ISIS Could Rise Again

What Its Last Resurrection Says About Its Future in Iraq and Syria

Smoke rises after explosions hit the Syrian city of Tartous, May 23, 2016. SANA via Reuters

“The dream of a liberation is now a reality,” Iraqi Prime Minister Haider al-Abadi proclaimed last week, when his forces drove ISIS from a few final strongholds. Abadi’s declaration of victory did not seem unwarranted. After three years, Iraqi and Kurdish fighters, backed by an 80-country U.S.-led coalition, have reclaimed all of the territory ISIS once controlled in Iraq and the key cities it held in Syria. The Islamic State no longer has much of a claim to calling itself a state at all.

But the victory is incomplete—and not just when it comes to the challenges of ISIS-inspired lone-wolf attacks, foreign fighters returning home from Iraq and Syria, and  the persistence of ISIS franchises elsewhere. While such concerns are real, a more dangerous scenario also deserves some attention: ISIS could resurrect its caliphate where it was born, in Iraq and Syria. It has been planning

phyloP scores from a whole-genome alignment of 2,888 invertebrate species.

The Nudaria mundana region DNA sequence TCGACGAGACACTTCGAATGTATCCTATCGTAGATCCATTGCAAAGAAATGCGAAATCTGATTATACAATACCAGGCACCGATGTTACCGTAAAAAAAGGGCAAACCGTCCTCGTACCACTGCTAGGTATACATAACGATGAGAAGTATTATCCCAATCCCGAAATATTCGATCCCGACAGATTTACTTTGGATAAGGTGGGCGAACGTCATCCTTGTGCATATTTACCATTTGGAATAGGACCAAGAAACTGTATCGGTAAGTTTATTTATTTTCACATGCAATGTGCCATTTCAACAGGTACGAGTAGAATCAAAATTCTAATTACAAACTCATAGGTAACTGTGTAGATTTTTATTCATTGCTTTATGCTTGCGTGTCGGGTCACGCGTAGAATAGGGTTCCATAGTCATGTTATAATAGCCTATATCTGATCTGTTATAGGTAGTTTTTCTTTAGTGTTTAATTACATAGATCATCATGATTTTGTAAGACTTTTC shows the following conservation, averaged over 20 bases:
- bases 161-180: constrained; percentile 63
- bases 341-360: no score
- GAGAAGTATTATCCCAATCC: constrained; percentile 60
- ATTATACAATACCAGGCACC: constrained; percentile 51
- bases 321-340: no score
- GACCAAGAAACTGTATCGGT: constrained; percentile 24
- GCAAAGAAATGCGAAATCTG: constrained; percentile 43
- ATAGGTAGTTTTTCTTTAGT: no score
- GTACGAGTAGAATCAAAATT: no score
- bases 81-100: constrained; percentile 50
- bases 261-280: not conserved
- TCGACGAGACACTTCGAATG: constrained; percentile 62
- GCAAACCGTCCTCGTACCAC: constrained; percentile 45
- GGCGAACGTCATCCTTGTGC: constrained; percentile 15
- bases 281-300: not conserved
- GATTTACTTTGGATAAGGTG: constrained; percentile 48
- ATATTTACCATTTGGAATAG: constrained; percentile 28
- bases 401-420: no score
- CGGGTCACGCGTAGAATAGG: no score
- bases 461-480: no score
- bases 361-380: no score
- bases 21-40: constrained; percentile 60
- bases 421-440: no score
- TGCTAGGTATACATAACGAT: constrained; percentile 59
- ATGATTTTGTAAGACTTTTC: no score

Loading, please wait...

To read the full article

Related Articles

This site uses cookies to improve your user experience. Click here to learn more.